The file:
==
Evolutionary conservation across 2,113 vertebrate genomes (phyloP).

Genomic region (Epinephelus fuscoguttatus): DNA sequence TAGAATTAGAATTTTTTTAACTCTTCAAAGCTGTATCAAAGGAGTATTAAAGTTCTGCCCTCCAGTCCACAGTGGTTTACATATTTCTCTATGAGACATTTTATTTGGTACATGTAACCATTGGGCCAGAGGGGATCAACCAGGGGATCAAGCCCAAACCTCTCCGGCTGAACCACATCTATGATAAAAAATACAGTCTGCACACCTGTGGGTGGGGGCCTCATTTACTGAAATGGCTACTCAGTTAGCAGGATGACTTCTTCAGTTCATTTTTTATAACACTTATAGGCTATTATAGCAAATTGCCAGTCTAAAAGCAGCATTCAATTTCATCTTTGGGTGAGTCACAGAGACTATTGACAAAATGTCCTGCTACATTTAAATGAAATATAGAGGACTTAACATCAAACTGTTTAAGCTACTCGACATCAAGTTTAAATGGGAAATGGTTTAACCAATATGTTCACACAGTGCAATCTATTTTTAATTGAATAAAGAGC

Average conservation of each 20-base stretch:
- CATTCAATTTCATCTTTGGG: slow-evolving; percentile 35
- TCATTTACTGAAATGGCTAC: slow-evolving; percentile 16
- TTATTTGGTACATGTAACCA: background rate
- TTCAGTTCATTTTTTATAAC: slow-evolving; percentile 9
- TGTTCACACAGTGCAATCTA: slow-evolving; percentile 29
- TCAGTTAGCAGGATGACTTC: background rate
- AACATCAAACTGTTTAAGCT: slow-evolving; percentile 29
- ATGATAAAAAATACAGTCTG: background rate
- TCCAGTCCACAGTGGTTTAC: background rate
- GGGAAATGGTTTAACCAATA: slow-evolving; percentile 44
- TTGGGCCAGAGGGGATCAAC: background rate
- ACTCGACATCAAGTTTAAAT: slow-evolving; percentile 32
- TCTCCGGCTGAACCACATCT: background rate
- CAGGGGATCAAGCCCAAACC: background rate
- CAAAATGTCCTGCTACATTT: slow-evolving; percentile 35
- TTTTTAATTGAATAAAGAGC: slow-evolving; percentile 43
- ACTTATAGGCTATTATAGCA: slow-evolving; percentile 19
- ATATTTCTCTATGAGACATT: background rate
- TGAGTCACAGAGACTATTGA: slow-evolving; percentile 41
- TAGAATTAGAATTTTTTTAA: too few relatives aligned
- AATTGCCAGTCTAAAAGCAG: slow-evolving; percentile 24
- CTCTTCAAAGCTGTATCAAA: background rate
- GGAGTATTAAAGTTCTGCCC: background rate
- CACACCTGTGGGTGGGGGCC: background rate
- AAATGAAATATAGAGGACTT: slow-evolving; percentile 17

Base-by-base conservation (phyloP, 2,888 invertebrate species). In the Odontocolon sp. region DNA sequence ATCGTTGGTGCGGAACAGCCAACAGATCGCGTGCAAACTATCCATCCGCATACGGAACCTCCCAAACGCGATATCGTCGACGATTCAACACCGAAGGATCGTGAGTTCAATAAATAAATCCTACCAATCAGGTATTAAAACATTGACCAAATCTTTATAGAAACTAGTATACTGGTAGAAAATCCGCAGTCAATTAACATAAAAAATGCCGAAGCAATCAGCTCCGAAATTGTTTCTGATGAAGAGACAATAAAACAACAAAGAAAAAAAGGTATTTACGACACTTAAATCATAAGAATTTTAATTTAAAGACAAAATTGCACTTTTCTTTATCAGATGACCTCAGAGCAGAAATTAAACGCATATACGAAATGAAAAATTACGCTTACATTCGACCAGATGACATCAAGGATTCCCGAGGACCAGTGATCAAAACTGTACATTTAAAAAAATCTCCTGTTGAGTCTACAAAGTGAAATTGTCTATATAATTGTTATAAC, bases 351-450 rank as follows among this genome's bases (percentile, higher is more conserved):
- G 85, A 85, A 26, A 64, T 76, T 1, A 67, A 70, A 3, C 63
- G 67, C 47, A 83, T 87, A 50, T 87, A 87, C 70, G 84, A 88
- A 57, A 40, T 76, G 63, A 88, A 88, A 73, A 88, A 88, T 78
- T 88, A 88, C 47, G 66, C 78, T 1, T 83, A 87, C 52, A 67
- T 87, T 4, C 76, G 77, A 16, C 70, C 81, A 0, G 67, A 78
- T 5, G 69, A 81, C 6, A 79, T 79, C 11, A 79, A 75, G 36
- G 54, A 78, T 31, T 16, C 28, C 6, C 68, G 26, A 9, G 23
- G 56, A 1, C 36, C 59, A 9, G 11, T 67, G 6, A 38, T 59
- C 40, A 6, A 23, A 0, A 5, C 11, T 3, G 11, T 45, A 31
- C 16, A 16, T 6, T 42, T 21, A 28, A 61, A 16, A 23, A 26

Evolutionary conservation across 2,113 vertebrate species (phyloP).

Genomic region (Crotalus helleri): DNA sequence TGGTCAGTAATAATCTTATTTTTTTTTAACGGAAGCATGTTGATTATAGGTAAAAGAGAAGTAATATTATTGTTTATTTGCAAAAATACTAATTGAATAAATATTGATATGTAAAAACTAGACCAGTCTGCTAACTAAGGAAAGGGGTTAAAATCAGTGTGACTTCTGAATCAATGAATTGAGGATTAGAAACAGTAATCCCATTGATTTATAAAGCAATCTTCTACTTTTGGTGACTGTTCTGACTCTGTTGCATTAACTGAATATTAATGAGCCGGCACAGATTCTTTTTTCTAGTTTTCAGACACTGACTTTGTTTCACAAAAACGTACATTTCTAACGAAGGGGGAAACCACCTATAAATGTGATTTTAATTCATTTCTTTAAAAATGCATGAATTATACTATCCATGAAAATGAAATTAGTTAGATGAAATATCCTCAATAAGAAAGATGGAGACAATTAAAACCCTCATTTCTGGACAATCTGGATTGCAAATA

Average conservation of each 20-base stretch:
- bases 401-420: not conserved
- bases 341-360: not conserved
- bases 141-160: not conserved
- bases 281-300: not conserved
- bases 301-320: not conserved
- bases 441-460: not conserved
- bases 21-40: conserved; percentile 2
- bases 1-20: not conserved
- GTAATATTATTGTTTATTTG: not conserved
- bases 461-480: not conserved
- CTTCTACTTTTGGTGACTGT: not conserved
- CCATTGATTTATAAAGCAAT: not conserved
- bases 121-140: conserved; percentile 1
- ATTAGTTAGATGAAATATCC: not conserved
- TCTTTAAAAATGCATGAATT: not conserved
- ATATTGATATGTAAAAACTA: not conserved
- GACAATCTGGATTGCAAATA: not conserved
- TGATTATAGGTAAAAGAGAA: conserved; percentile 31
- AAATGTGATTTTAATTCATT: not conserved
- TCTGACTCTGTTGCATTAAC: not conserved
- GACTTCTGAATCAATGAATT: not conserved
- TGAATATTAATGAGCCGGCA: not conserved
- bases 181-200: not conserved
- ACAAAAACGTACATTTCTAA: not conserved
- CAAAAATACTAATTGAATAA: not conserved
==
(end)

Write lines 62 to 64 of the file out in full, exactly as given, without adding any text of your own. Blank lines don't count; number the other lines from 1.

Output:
- TCTGACTCTGTTGCATTAAC: not conserved
- GACTTCTGAATCAATGAATT: not conserved
- TGAATATTAATGAGCCGGCA: not conserved